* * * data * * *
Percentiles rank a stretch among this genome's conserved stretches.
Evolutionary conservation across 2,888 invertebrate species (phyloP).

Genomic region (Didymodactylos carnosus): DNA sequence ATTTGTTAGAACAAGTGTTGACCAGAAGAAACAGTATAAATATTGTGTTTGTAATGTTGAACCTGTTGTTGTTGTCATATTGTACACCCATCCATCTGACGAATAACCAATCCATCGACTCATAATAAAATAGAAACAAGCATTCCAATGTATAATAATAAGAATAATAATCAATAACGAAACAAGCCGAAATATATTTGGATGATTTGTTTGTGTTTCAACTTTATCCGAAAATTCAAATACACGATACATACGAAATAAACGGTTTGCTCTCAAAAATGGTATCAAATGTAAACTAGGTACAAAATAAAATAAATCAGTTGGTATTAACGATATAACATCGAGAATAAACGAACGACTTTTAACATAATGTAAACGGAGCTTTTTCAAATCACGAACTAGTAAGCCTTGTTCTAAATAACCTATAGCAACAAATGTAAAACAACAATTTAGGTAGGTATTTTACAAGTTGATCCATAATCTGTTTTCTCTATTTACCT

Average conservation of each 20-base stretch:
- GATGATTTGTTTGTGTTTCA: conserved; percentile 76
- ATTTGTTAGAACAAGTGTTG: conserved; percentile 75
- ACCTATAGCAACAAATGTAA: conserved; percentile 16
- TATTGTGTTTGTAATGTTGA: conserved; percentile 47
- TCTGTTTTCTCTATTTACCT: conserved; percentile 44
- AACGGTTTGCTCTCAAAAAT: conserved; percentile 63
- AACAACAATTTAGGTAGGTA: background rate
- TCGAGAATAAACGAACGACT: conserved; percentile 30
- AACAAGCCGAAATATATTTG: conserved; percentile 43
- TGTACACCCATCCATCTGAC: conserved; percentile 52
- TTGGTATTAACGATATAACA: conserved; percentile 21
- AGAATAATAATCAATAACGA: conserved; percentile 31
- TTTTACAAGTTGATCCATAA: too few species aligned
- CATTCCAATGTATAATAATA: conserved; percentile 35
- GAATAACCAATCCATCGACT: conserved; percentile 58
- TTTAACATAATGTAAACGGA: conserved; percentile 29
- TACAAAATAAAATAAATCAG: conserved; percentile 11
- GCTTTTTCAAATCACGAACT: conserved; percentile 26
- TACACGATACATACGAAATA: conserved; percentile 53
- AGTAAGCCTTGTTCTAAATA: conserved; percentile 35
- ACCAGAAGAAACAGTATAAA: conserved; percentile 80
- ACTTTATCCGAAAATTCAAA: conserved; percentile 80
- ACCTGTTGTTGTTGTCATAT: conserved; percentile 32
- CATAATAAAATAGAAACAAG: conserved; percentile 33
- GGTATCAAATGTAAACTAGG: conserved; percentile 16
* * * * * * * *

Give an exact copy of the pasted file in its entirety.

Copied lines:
Percentiles rank a stretch among this genome's conserved stretches.
Evolutionary conservation across 2,888 invertebrate species (phyloP).

Genomic region (Didymodactylos carnosus): DNA sequence ATTTGTTAGAACAAGTGTTGACCAGAAGAAACAGTATAAATATTGTGTTTGTAATGTTGAACCTGTTGTTGTTGTCATATTGTACACCCATCCATCTGACGAATAACCAATCCATCGACTCATAATAAAATAGAAACAAGCATTCCAATGTATAATAATAAGAATAATAATCAATAACGAAACAAGCCGAAATATATTTGGATGATTTGTTTGTGTTTCAACTTTATCCGAAAATTCAAATACACGATACATACGAAATAAACGGTTTGCTCTCAAAAATGGTATCAAATGTAAACTAGGTACAAAATAAAATAAATCAGTTGGTATTAACGATATAACATCGAGAATAAACGAACGACTTTTAACATAATGTAAACGGAGCTTTTTCAAATCACGAACTAGTAAGCCTTGTTCTAAATAACCTATAGCAACAAATGTAAAACAACAATTTAGGTAGGTATTTTACAAGTTGATCCATAATCTGTTTTCTCTATTTACCT

Average conservation of each 20-base stretch:
- GATGATTTGTTTGTGTTTCA: conserved; percentile 76
- ATTTGTTAGAACAAGTGTTG: conserved; percentile 75
- ACCTATAGCAACAAATGTAA: conserved; percentile 16
- TATTGTGTTTGTAATGTTGA: conserved; percentile 47
- TCTGTTTTCTCTATTTACCT: conserved; percentile 44
- AACGGTTTGCTCTCAAAAAT: conserved; percentile 63
- AACAACAATTTAGGTAGGTA: background rate
- TCGAGAATAAACGAACGACT: conserved; percentile 30
- AACAAGCCGAAATATATTTG: conserved; percentile 43
- TGTACACCCATCCATCTGAC: conserved; percentile 52
- TTGGTATTAACGATATAACA: conserved; percentile 21
- AGAATAATAATCAATAACGA: conserved; percentile 31
- TTTTACAAGTTGATCCATAA: too few species aligned
- CATTCCAATGTATAATAATA: conserved; percentile 35
- GAATAACCAATCCATCGACT: conserved; percentile 58
- TTTAACATAATGTAAACGGA: conserved; percentile 29
- TACAAAATAAAATAAATCAG: conserved; percentile 11
- GCTTTTTCAAATCACGAACT: conserved; percentile 26
- TACACGATACATACGAAATA: conserved; percentile 53
- AGTAAGCCTTGTTCTAAATA: conserved; percentile 35
- ACCAGAAGAAACAGTATAAA: conserved; percentile 80
- ACTTTATCCGAAAATTCAAA: conserved; percentile 80
- ACCTGTTGTTGTTGTCATAT: conserved; percentile 32
- CATAATAAAATAGAAACAAG: conserved; percentile 33
- GGTATCAAATGTAAACTAGG: conserved; percentile 16